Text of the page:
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Neutralization Question

Discussion in '"Boat Anchor" & Classic Equipment' started by W8TMT, Feb 11, 2019.

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  1. W8TMT

    W8TMT Ham Member QRZ Page

    Granted I don't have a ton of experience at this but I have seen it at least 10 times with Heathkit Hw-16's, Hw-101's and my latest project, an SB-102, is no exception. Here's the scenario: I neutralize the finals using the method of removing plate and screen voltage then adjust the neut capacitance for minimum RF pass through. Then I go back and check. Plate dip and output max DO NOT occur at the same point. So what gives? The method leaves me with a dilemma. Do I tune for a Ip dip or max RF? Am I doing something wrong? I've done it using different equipment like and oscilloscope or relative RF indicator. Now I'm blessed with a Motorola R-2001D service monitor which has a spectrum analyzer function. Note: in all cases I've terminated the radio in a 50 ohm load.
  2. K2XT

    K2XT Subscriber QRZ Page

    Try this, after you have done it by your current method.
    Dip it, load it to rated current.
    Then rotate the plate tune control ever so slightly looking for peak output and notice which direction you had to turn it.
    Then ever so slightly adjust the neutralizing cap and write down which direction you turned it.
    Repeat, using what you learned (keep doing it if it improved, or vice versa).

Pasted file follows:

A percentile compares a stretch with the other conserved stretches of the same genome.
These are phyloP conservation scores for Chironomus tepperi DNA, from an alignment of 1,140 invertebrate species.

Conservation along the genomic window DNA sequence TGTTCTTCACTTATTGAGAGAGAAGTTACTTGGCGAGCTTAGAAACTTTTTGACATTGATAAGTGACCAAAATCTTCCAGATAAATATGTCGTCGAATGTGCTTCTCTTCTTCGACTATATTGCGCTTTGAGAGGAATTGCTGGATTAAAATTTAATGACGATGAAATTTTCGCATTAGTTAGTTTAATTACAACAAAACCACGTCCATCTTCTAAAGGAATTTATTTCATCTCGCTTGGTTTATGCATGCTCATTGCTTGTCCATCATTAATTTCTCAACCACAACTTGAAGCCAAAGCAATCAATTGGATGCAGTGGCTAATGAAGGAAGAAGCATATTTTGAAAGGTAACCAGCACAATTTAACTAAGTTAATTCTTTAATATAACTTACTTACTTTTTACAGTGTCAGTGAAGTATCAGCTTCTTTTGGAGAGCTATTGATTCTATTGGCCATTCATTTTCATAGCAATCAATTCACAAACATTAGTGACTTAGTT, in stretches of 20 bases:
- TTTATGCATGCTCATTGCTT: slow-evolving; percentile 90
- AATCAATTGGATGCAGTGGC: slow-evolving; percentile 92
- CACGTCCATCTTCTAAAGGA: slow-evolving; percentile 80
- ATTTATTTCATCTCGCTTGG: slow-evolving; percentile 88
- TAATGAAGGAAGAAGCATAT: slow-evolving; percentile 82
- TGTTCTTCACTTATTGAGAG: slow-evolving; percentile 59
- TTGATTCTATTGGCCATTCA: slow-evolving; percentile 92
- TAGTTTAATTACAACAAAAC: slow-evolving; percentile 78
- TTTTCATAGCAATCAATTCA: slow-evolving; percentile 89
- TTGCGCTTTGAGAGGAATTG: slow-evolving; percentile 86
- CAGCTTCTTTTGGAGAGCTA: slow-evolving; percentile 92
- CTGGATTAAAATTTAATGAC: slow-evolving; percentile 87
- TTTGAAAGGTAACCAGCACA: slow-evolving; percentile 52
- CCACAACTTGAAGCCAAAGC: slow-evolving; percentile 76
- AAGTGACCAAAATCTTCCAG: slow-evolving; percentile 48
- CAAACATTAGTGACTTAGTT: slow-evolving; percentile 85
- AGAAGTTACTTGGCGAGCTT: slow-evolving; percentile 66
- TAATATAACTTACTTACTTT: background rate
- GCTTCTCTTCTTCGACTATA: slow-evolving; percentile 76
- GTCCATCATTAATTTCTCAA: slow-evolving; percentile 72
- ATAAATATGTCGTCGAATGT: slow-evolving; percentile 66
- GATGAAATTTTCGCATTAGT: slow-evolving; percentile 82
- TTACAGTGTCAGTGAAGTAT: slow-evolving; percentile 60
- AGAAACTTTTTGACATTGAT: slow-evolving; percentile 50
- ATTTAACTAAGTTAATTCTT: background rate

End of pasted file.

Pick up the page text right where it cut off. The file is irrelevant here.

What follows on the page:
You will get it to where max out and dip occur simultaneously.
    KB4QAA, N4MTB, AI3V and 3 others like this.
  3. G3YRO

    G3YRO Ham Member QRZ Page

    I know there are various suggested methods for neutralisation . . .

    Personally, I have only EVER adjusted the neutralisation trimmer (on hundreds of SSB rigs of all makes) so that the PA Current Dip concurs with Maximum output.

    Roger G3YRO
    KI4AX likes this.
  4. W8TMT

    W8TMT Ham Member QRZ Page

    Thanks Roger and XT. I've been led to believe that the other method is superior, but my experience and yours sure says otherwise. Would have been nice - it's quick and no trial and error.
  5. WA5VGO

    WA5VGO Ham Member QRZ Page

    Cold neutralization is an excellent way to get things very close. After it is done, it’s typically necessary to slightly touch things up to get it exact. That entails adjusting so that maximum output occurs exactly at the plate current dip.
    N2EY likes this.
  6. WD0GOF

    WD0GOF Ham Member QRZ Page

    Where you disconnect the HV and screen voltage will make a difference. In the sb102 the plate choke and its bypass needs to remain in the circuit. In the screen R924 and C941 needs to remain.
  7. WB2WIK

    WB2WIK Premium Subscriber QRZ Page

    Normally I leave plate voltage "on," screen voltage "off," to assure all components that should be in service still are.

    Kenwood hybrids and some others have a screen voltage on/off switch right on the rear panel just for this, so you don't need to disconnect anything.

    Always worked fine for me.
    K7TRF likes this.
  8. K7TRF

    K7TRF Premium Subscriber QRZ Page

    Yup, that's exactly how I do it as well. I've never pulled the plate voltage nor the filaments though there are advocates for neutralizing completely cold finals.
  9. KL7AJ

    KL7AJ Ham Member QRZ Page

    Sometimes the change in dimensions due to heat can severely affect the internal capacitance. This is especially true of high power-sensitivity tubes like the 6146. I always used "warm" neutralization.
    N2EY likes this.
  10. W8TMT

    W8TMT Ham Member QRZ Page

    Hmmm. Interesting point. I lifted the red wire under the chassis. It passes through into the RF cage and I did not look to see if there was a bypass cap at the base of the choke. Will look tonight. BTW for others - heaters were on. Accessory plug removes the screen voltage.

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